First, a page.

19. MTplainsman

    MTplainsman Tracker

    Blog Posts:
    0
    Joined:
    Apr 23, 2018
    Messages:
    152
    Likes Received:
    842
    Location:
    NE, Montana
    Thank you for explaining this to me. Very helpful, and I appreciate it!

    Maybe there should be a blacksmithing sub forum on BCUSA? Seems to be several experienced fellows such as yourself and beginners like me that would find usefulness and enjoyment from. Anyways, thanks again.
     
    Jim L. and Winterhorse like this.
  20. Jim L.

    Jim L. Supporter Supporter

    Blog Posts:
    0
    Joined:
    Mar 24, 2011
    Messages:
    1,664
    Likes Received:
    7,309
    Location:
    Brunswick, Georgia
    Thank you , Sir. You are welcome. I want to say that I appreciate the kind words. I feel compelled to include a "disclaimer" though. I'm am no master Smith. I do enjoy sharing what I've learned.
     
    Last edited: Jun 10, 2018
  21. Seahunter

    Seahunter Scout Bushclass I

    Blog Posts:
    0
    Joined:
    Jul 23, 2017
    Messages:
    404
    Likes Received:
    3,572
    Location:
    Northern California
    You have great attention to detail. That knife if coming out really nice.
     
    Primordial, Jim L. and Winterhorse like this.
  22. Winterhorse

    Winterhorse Supporter Supporter Bushcraft Friend

    Blog Posts:
    0
    Joined:
    Feb 14, 2013
    Messages:
    10,209
    Likes Received:
    31,374
    Location:
    Kansas
    I can’t wait to see it finished. It’s looking great so far!
     
    Primordial and Jim L. like this.
  23. Jim L.

    Jim L. Supporter Supporter

    Blog Posts:
    0
    Joined:
    Mar 24, 2011
    Messages:
    1,664
    Likes Received:
    7,309
    Location:
    Brunswick, Georgia
    Thanks, y'all. Today I'll be working on the mosaic pin. I'll take some pics as I go and post 'em tonight.
     
    Madwell, Primordial and happywanderer like this.
  24. Jim L.

    Jim L. Supporter Supporter

    Blog Posts:
    0
    Joined:
    Mar 24, 2011
    Messages:
    1,664
    Likes Received:
    7,309
    Location:
    Brunswick, Georgia
    Ok, here we go.If you do this ya gotta have straight wire.
    20180610_151256.jpg

    If it's not straight, you won't have a true fit or alignment. I have these old iron window weights that are pretty darn flat. I take each piece and roll them between the heavy weights like a roller bearing (already did the copper).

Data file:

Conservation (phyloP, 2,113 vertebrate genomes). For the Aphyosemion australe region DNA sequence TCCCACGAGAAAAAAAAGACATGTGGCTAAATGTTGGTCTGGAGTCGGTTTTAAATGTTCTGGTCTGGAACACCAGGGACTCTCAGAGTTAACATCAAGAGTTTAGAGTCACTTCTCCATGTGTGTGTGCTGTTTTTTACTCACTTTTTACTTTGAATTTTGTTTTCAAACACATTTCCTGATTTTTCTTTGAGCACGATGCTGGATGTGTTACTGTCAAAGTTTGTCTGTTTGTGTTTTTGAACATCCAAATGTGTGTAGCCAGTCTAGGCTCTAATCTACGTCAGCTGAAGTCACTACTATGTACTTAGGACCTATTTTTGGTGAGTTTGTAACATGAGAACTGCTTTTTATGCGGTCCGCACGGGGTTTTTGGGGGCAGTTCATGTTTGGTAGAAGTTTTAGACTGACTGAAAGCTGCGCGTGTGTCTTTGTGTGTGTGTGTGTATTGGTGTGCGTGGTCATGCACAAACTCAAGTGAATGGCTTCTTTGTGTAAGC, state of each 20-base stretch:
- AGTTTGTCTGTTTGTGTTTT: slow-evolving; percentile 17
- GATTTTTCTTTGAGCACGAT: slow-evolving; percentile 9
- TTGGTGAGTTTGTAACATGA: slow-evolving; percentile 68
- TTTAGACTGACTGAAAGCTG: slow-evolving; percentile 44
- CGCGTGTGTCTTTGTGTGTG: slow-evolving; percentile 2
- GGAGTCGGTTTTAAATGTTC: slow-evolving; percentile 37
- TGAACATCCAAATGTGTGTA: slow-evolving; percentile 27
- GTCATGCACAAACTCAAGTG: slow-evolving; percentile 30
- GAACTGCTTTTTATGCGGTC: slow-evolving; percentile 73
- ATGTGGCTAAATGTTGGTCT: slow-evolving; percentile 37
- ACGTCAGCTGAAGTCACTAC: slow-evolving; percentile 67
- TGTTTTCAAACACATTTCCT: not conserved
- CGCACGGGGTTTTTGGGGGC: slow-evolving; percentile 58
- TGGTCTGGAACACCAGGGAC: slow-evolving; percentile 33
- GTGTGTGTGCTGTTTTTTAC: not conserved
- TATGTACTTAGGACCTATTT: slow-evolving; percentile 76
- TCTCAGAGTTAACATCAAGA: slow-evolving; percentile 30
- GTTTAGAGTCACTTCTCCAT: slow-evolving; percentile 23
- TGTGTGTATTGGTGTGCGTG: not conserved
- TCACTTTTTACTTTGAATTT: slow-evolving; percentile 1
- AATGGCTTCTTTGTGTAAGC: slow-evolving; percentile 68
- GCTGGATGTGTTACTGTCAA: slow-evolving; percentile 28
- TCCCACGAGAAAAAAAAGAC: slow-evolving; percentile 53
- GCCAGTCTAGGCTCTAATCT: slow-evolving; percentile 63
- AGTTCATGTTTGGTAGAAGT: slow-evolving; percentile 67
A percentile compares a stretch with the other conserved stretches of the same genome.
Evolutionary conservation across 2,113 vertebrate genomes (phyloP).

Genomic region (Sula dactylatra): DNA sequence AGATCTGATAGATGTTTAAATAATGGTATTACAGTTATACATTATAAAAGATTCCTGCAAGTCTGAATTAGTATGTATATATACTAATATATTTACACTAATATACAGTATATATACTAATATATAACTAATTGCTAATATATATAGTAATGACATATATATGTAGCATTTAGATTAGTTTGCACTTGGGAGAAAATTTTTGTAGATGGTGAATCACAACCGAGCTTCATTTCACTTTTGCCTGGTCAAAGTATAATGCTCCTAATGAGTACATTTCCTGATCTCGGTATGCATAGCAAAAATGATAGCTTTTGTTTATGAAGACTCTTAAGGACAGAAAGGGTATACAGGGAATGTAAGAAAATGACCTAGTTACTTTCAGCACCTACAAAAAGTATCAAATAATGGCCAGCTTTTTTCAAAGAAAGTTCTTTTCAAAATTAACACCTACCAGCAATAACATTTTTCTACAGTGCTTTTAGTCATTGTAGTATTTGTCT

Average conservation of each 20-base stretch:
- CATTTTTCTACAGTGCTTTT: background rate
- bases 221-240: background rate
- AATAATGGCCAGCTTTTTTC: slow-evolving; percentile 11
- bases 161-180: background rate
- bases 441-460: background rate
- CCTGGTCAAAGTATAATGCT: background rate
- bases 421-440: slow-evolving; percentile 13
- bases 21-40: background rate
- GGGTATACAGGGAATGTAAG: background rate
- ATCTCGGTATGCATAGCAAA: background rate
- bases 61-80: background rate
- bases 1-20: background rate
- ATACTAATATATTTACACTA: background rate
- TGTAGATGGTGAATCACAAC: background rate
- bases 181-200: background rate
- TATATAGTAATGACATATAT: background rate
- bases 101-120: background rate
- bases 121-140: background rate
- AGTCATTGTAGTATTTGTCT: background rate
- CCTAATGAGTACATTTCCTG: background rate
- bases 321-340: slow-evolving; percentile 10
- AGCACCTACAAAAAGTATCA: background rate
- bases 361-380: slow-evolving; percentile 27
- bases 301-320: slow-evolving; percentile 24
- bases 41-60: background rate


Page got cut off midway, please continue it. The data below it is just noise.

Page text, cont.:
20180610_151403.jpg

    All parts gathered and ready for assembly.
    20180610_152355.jpg

    One thing I didn't get a pic of was of the first pin (large copper wire) going in. One trick I've learned it to put a wee drop of CA glue in the tube to stabilize that pin. Helps prevent the rest of the pins from shifting.

    Now every thing is fitted together. Can y'all see the pattern yet?

    20180610_153949_001.jpg

    Now to plug one end with painter's tape.

    20180610_154209.jpg

    Most pins that I'm aware of are filled with epoxy. Neat thing about that is if you can find the right kind of dye, you can add different colors to the voids within the pin.

    I found that CA glue will do the job nicely and actually seek out all but the most stubborn voids/bubbles. When cured it will be a brownish gray. 20180610_154310.jpg

    Pay attention to the level of glue in the tube or you'll end up cleaning more than you planned on....the work surface....your fingers......

    20180610_154425.jpg

    Well, that's where we're at today. Gotta hurry up and wait for the glue to cure.

    If anyone else has another way of making mosaic pins, please share. Thanks for reading y'all.
     
    SmilinJoe, Bobsdock, jasam and 5 others like this.
  25. Jim L.

    Jim L. Supporter Supporter

    Blog Posts:
    0
    Joined:
    Mar 24, 2011
    Messages:
    1,664
    Likes Received:
    7,309
    Location:
    Brunswick, Georgia
    Ok, the CA glue is cured, so.now to see if I got it right.

    Cutting off the excess wires. Not pictured is thw Drwmel with the cut off wheel. You will see the water on the work surface. It's amazing how hot this gets. It's important to keep it as cool as possible to prevent burning the glue (not to mention your fingers).


    20180611_160821.jpg

    Now to the belt sander. Still have to keep it cool.
    20180611_185315.jpg

    Next, a bit of sanding on the sides of the pin to clean off the glue dribble and scuff the surface.
    20180611_184222.jpg

    Here's the end piece.sanded to about 180 grit. I think I got it.
    20180611_184205.jpg

    Now a test fit. I haven't cut the spacers yet but everything else seems to be ready to assemble and glue otherwise. 20180611_190225.jpg

    This is the stopping point for today. Thanks for following along with my progress.
     
    Primordial, Bobsdock, jasam and 5 others like this.
  26. Jim L.

    Jim L. Supporter Supporter

    Blog Posts:
    0
    Joined:
    Mar 24, 2011
    Messages:
    1,664
    Likes Received:
    7,309
    Location:
    Brunswick, Georgia
    Time for today's installment. I've painter's taped the blade. Not absolutly necessary, but it does make for a few things being easier.
    Note the position of the tape. As applied, it goes under the scales.